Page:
Over the 6-year study period between 2009 and 2014, 322 engine failures or malfunctions involving light aircraft were reported to the Australian Transport Safety Bureau (ATSB) and/or Recreational Aviation Australia (RA-Aus). These reports involved single-engine piston aeroplanes up to 800 kg maximum take-off weight. Aircraft powered by Jabiru engines were involved in the most engine failures or malfunctions with 130 reported over the 6 years. This represents about one in ten aircraft powered by Jabiru engines in the study set having reported an engine failure or malfunction. Reports from Rotax powered aircraft were the next most common with 87 (one in 36), followed by aircraft with Lycoming (58 – one in 35) and Continental (28 – one in 35) engines. When factoring in the hours flown for each of these engine manufacturers, aircraft with Jabiru engines had more than double the rate of engine failure or malfunction than any other of the manufacturers in the study set with 3.21 failures per 10,000 hours flown.
Unlike the engines of other engine manufacturers in this study, nearly half of the Jabiru engine failures or malfunctions related to a fractured component. Engine through-bolt failures were the most commonly reported failure mechanism in Jabiru powered aircraft with 21 through-bolt fractures reported between 2009 and 2014. Taking into account the number of aircraft registered in the study period, through-bolt failures occurred in about one in 55 Jabiru powered aircraft. Although originally designed to be replaced after 1,000 hours, 19 through-bolts failed before the 1,000 hour mark, with seven failing before 500 hours. At least four failures involved engines with upgraded 3/8 inch diameter through-bolt nuts. There were no failures reported involving the newer 7/16 inch diameter through-bolts which are used in currently manufactured engines (present in about 20 per cent of Jabiru engines).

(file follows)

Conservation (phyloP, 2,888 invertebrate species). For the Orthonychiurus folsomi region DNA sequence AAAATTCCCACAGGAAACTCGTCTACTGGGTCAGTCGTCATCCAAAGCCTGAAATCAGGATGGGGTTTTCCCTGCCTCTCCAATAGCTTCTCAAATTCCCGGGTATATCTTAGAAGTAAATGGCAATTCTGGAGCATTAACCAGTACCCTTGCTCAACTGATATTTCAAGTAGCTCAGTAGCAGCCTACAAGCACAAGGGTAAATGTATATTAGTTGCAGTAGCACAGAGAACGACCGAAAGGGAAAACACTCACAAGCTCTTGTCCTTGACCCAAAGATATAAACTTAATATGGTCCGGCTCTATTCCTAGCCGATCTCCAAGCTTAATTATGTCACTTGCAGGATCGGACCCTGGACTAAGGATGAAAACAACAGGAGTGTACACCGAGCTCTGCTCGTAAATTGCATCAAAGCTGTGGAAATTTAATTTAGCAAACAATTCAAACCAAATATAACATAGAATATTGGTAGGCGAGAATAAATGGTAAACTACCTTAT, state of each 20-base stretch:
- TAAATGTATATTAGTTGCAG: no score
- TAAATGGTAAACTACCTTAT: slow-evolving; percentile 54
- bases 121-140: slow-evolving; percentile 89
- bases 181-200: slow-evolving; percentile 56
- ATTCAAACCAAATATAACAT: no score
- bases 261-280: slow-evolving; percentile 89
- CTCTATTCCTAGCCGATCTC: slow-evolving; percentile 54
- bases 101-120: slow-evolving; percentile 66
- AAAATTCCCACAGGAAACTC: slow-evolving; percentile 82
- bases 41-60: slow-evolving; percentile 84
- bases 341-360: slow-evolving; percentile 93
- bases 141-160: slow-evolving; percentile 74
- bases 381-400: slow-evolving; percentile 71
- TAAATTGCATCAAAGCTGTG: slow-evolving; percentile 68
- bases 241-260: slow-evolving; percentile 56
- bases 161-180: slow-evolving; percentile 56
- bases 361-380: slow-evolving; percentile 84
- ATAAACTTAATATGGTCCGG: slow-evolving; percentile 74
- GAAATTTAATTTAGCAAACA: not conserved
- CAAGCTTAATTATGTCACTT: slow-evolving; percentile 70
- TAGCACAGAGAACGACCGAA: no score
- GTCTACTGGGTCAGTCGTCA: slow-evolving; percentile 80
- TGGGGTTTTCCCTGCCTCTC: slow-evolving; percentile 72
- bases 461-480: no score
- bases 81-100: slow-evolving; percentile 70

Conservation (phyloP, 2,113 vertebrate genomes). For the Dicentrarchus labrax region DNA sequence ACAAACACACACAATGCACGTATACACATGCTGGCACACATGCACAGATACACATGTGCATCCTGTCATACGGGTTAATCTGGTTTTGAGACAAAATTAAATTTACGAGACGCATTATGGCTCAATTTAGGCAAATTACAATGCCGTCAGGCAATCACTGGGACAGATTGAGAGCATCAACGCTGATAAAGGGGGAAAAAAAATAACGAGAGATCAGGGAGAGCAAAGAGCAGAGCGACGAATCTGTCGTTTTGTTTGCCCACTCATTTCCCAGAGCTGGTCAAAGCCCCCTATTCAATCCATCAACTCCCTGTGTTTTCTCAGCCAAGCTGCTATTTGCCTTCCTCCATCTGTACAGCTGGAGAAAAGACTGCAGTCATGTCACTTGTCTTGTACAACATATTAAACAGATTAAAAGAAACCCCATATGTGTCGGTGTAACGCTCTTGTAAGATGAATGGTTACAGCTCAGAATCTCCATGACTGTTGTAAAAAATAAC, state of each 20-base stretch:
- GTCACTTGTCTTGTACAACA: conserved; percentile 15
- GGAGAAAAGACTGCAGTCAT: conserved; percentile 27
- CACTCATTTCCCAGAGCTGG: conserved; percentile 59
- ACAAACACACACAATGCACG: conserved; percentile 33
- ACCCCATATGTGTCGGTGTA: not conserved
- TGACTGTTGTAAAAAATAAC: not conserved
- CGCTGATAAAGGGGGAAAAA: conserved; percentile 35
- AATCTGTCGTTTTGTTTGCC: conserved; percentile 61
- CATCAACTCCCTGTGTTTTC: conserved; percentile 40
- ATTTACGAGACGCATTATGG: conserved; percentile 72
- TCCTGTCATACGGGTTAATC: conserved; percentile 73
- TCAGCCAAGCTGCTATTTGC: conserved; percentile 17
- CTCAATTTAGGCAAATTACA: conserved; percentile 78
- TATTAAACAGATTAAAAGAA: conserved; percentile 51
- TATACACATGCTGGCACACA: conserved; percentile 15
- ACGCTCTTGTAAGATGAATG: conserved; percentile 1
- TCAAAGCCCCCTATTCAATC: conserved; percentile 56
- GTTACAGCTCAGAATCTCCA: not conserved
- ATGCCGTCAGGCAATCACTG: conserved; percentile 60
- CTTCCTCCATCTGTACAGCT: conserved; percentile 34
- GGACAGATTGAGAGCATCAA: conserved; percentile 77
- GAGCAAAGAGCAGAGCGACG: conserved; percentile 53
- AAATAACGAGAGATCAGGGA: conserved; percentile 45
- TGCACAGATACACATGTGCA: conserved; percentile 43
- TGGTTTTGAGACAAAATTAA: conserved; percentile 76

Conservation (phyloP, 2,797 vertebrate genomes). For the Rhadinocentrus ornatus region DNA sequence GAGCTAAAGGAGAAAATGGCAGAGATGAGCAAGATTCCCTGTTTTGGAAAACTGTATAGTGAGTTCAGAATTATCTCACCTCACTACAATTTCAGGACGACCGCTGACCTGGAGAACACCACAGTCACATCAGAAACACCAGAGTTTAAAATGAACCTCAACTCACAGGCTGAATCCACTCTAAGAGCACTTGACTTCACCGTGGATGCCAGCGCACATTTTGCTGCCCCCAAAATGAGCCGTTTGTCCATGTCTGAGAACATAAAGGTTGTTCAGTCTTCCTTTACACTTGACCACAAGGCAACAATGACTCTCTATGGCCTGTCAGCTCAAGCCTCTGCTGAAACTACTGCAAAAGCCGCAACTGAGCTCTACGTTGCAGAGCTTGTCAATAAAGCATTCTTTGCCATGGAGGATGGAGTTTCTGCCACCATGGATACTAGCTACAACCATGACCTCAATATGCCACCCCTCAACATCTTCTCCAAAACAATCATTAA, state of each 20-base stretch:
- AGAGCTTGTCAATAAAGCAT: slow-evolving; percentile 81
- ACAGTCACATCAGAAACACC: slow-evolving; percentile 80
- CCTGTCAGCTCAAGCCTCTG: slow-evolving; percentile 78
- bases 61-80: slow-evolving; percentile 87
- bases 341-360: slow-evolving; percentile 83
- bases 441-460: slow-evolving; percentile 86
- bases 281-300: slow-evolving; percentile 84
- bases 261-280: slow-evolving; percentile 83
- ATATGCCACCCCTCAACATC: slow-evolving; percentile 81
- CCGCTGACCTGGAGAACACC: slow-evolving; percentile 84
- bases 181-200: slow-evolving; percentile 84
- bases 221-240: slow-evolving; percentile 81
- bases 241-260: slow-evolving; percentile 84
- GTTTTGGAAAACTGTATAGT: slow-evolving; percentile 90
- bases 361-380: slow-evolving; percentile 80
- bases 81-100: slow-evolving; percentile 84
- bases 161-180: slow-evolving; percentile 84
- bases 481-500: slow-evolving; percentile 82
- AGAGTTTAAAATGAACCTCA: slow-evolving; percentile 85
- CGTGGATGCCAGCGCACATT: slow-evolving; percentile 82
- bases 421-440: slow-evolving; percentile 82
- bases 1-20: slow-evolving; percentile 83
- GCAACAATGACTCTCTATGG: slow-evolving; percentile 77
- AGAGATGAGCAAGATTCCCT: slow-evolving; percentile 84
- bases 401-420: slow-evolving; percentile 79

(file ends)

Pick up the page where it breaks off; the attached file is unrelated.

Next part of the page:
Engine failures and malfunctions in light aeroplanes 2009 - 2014
ATSB.GOV.AU
Engine failures and malfunctions in light aeroplanes 2009 - 2014
 
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BULL - you say "TLDR  FACT  " 

 

but it is NOT a fact !!! That is a BS assertion. Look up the word "fact" in the dictionary.
"a thing that is known or proved to be true."

 

The real numbers are much different because of the small numbers actually reported.

 

While I do not dispute that Jabiru engines are involved in a  high number of failures, your premise that is is a FACT is just wrong.

 

But it is NOT  a fact.  

 It is the numbers provided by the ATSB based on what they received . 

The real numbers for all engines are very different. I know of many unreported Jab and Rotax failures

The numbers are much higher than presented.

 

The ATSB data could be called a 'estimate' and no more.

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Lies damned lies and statistics. When CASA slapped a restriction on Jabiru engines in 2014 it specified 40 engine failures since 2011. When it was detailed the 40 became 12 that actually led to forced landings. An analysis revealed these included oil leaks and fuel starvation and other things requiring precautionary landings and shutdowns before the aircraft even took off & that was in 93,000 flights and 43.000 flying hours. These were mostly in Flying school aircraft one or two owned by a couple of disgruntled ex RAA people who had been recruited by CASA. Not only that Jabiru had implemented corrective actions for almost all of the 12.

 

All engines have problems especially in the early years of their development, and Lycoming, Continental and Rotax are no exceptions. If you want more statistics ATSB reported the failure rate for Jabiru engines declined between 2012 and 2013 from 3.9 to 3.25 per 10,000 hours while Rotax failures went up from 1.52 to 2.6 per 10,000 hours. Make of that what you will. The rate has continued to decline as issues are resolved. For example there have been no reports of through bolt failures in Gen 3 engines.

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2 hours ago, RFguy said:

BULL - you say "TLDR  FACT  " 

 

but it is NOT a fact !!! That is a BS assertion. Look up the word "fact" in the dictionary.
"a thing that is known or proved to be true."

 

The real numbers are much different because of the small numbers actually reported.

 

While I do not dispute that Jabiru engines are involved in a  high number of failures, your premise that is is a FACT is just wrong.

 

But it is NOT  a fact.